China Apparent Oil Demand Inched up 1% Year over Year in October: Platts China Oil Analytics
Year-to-Date Apparent Demand Contracted 1.4%
Singapore - December 28, 2016
China's apparent oil demand in October 2016 edged up by 1.1% from the same month last year to 11.12 million barrels per day (b/d), according to an analysis of Chinese government data by S&P Global Platts, the leading independent provider of information and benchmark prices for the commodities and energy markets.
Refinery throughput in October averaged 11.13 million b/d, data from China’s National Bureau of Statistics (NBS) showed. This was up 6% on a year-over-year basis and up 4% versus September. Refinery runs in October continued climbing from September given China’s oil demand tends to peak in the fourth quarter every year.
However China became a net exporter of key oil products for the first time in October, with average net exports of 4,000 b/d during the month. Total exports were 858,000 b/d, surging 55.8% year on year. They outweighed total imports of 854,000 b/d, which fell 19.2% year on year, data from the General Administration of Customs showed.
Subtracting net exports from refinery runs, apparent oil demand in October averaged 11.12 million b/d, which was 1.1% higher than the same month last year. This was the first positive year-on-year growth recorded since June. This brings overall apparent oil demand over January to October to an average 11.04 million b/d, which is a contraction of 1.4% from the same time in 2015.
However given that some refinery output is likely not captured by government data, refinery runs were likely higher than reported by the NBS. Platts China Oil Analytics estimates that China’s refinery runs in October were 11.23 million b/d, which means apparent demand likely averaged 11.2 million b/d, 1.8% up from October last year.
Platts China Oil Analytics estimates that gasoline apparent demand in October averaged 2.88 million b/d, a 7.1% increase year on year while gasoil apparent demand rose 3.2% over the same period to 3.48 million b/d. Fuel oil apparent demand slumped 23.3% to 620,000 b/d, a continued trend since the second half of last year as independent refiners have received crude oil import rights, prompting them to cut back on their demand for fuel oil as a processing feedstock.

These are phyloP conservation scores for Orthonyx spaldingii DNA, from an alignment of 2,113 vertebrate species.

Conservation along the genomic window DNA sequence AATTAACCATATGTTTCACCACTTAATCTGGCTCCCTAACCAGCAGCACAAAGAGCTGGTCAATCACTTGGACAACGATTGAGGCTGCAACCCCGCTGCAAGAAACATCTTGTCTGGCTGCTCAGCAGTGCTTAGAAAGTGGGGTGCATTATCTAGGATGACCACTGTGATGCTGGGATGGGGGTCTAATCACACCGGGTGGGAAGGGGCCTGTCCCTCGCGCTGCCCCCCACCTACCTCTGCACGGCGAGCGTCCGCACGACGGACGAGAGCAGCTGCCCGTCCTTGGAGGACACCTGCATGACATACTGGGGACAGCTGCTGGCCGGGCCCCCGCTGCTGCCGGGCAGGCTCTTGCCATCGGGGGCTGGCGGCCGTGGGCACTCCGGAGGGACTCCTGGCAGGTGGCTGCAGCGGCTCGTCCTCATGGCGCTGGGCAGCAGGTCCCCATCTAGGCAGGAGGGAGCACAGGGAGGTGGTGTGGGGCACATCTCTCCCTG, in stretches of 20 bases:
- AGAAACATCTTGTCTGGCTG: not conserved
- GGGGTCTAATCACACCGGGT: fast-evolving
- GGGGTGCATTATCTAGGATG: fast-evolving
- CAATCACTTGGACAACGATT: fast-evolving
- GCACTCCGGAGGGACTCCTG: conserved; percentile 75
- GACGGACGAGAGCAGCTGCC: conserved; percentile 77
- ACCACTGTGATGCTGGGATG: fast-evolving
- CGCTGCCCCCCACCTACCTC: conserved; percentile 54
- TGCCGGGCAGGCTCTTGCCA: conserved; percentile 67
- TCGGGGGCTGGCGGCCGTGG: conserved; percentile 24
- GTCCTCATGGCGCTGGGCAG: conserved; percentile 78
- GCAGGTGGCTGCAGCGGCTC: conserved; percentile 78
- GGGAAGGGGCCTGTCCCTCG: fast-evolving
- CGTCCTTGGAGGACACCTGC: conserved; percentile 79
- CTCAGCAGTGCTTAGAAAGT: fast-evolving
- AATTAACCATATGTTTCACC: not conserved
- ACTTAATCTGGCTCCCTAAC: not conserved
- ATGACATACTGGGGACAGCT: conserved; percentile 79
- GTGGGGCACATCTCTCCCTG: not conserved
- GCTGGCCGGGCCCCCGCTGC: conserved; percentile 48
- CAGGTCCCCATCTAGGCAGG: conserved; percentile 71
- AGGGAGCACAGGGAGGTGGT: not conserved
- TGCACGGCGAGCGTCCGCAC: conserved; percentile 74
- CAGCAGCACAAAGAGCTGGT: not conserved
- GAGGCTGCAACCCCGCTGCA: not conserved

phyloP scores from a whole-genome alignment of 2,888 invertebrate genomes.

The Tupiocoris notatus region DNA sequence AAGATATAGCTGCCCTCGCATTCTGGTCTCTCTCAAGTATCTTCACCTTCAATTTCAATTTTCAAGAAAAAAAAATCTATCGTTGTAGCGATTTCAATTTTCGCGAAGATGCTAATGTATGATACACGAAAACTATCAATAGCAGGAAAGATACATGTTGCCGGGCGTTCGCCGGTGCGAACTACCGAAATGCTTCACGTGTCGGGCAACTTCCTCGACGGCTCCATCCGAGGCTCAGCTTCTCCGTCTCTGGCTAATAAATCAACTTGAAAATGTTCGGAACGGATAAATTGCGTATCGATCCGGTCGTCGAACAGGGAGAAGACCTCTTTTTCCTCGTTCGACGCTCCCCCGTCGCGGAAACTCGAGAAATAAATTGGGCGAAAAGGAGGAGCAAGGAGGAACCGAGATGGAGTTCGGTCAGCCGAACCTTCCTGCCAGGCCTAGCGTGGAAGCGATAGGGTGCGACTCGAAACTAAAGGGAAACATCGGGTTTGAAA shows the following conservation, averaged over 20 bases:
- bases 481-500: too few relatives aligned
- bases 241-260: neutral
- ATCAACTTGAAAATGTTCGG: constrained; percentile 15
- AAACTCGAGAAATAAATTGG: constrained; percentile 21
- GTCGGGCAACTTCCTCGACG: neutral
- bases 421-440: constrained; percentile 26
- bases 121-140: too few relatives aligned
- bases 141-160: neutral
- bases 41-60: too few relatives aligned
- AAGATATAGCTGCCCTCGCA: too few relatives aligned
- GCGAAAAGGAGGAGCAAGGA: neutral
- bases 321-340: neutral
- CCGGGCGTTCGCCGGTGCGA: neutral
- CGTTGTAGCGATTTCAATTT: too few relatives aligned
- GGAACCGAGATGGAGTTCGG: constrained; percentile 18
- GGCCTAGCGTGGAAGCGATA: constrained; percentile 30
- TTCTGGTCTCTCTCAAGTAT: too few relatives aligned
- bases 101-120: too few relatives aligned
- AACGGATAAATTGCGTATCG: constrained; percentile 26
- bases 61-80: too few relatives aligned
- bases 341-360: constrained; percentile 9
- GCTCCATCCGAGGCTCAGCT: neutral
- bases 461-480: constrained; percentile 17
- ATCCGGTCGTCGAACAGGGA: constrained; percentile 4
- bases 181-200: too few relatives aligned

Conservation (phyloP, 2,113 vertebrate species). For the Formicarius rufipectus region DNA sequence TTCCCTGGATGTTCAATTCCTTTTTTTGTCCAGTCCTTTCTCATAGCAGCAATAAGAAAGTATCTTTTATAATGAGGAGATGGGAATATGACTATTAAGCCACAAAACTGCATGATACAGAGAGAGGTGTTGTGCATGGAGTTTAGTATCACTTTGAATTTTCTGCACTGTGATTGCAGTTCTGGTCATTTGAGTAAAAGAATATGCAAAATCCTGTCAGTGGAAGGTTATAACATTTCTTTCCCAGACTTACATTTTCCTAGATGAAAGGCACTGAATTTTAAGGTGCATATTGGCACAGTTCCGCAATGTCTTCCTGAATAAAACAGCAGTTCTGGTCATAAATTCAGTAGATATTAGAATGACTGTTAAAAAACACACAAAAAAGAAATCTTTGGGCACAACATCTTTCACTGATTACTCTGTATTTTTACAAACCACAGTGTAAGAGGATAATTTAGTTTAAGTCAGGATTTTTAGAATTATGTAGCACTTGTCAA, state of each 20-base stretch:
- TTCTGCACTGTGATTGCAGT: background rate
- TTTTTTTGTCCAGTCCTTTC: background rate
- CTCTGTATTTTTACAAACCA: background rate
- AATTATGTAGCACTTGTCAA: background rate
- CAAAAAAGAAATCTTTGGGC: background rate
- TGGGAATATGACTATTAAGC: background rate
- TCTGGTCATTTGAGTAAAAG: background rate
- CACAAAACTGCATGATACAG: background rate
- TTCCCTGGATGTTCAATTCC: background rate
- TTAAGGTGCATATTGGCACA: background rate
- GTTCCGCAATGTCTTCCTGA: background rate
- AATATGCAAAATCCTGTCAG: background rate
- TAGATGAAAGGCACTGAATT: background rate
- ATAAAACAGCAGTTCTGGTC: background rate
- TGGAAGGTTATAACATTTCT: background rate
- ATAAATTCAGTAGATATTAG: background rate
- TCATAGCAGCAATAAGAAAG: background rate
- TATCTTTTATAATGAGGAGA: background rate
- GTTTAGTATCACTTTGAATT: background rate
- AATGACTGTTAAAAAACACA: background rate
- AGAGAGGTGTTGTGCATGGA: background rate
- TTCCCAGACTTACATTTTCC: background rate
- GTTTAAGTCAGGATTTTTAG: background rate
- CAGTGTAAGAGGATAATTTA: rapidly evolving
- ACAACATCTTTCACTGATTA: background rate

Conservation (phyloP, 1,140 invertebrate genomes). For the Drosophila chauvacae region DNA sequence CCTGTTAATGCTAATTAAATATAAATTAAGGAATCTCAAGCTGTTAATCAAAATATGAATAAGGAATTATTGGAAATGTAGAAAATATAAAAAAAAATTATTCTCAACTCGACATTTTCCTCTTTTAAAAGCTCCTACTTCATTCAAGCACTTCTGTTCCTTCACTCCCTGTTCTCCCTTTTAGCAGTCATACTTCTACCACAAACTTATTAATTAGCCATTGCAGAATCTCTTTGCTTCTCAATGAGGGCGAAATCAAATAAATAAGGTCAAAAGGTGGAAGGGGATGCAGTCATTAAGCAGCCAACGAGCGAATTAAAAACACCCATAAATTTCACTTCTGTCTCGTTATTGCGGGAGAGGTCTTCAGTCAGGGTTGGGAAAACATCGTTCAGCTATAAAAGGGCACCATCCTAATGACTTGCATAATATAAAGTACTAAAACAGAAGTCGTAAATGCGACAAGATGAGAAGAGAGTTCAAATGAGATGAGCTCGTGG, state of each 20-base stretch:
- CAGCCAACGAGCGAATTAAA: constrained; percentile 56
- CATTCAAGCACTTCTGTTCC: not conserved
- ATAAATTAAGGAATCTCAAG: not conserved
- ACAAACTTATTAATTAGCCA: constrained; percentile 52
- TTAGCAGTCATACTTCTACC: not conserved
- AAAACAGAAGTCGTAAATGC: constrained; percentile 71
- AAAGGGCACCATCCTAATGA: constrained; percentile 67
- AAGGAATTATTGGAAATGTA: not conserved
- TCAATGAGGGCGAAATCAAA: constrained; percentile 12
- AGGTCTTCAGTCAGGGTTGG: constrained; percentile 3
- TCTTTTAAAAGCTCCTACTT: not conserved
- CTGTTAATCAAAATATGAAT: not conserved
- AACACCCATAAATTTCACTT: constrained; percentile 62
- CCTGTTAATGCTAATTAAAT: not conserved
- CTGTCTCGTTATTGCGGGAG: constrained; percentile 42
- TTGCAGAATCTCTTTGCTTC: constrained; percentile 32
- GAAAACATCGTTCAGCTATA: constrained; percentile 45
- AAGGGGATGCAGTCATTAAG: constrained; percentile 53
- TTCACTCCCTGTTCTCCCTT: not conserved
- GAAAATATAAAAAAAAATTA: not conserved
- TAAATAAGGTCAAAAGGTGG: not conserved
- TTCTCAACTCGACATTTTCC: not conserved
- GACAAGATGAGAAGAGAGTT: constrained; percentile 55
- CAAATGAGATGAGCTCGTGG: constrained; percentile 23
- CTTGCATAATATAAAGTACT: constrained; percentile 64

Going into the end of the year, gasoil demand in China appears to have strengthened in some parts particularly for lower pour point diesel in the north as the weather gets colder in winter. The government has poured more investment into infrastructure while there are indications that construction activity has ticked up.
Exports of transport fuels are likely to remain high until the end of the year although refiners have typically started to build gasoil stocks in December for the Lunar New Year the following year.
“Gasoil exports will remain strong in November and December but are unlikely to hit the record high level seen in September when outflows reached nearly 400,000 b/d,” said Song Yen Ling, senior analyst with Platts China Oil Analytics.
Gasoline exports in November are likely to have strengthened to 270,000 b/d from 240,000 b/d in October due to higher exports by the country’s independent refiners. Platts COA estimates that these refiners exported at least 150,000 mt of gasoline in November alone, roughly triple the volume in prior months.
MONTHLY CHINA OIL DATA IN '000 B/D
Net crude imports
Sources: China's General Administration of Customs, National Bureau of Statistics, S&P Global Platts
Month-to-month demand in China is generally viewed to be subjected to short-term anomalies which are of interest and important to note, but often fail to reveal the country’s underlying demand trends. Year-to-year comparisons are viewed by the marketplace to be more indicative of the country’s energy profile.
*S&P Global Platts calculates China's apparent or implied oil demand on the basis of crude throughput volumes at the domestic refineries and net oil product imports, as reported by the NBS and Chinese customs. S&P Global Platts also takes into account undeclared revisions in NBS historical data.
The government releases data on imports, exports, domestic crude production and refinery throughput data, but does not give official data on the country's actual oil consumption figure and oil stockpiles. Official statistics on oil storage are released intermittently.
In view of some significant shifts in Chinese consumption and trade patterns in recent years, S&P Global Platts has revised its methodology starting July 2015 to include production and net imports of liquefied petroleum gas (LPG), as well as imports of petroleum bitumen blend, a popular imported feedstock for China's teapot refineries.
S&P Global Platts has also refined its calculation of exports of jet fuel and fuel oil to exclude international marine bunker sales and aviation fuel delivered to international flights. This also impacts net imports, and hence apparent demand calculations.
All historical figures used for comparison have also been calculated using the new methodology to ensure consistency.
S&P Global Platts aims to release its monthly calculation of China's apparent demand between the 18th and 26th of every month via press release and via its website. Any use of this information must be appropriately attributed to S&P Global Platts. Note: S&P Global Platts uses a conversion rate of 7.33 barrels of crude per metric ton, the widely-accepted benchmark for markets East of Suez.
For more information on crude oil, visit the S&P Global Platts website at www.platts.com. For Chinese-language information on oil and the energy and metals markets, visit http://www.platts.cn/.
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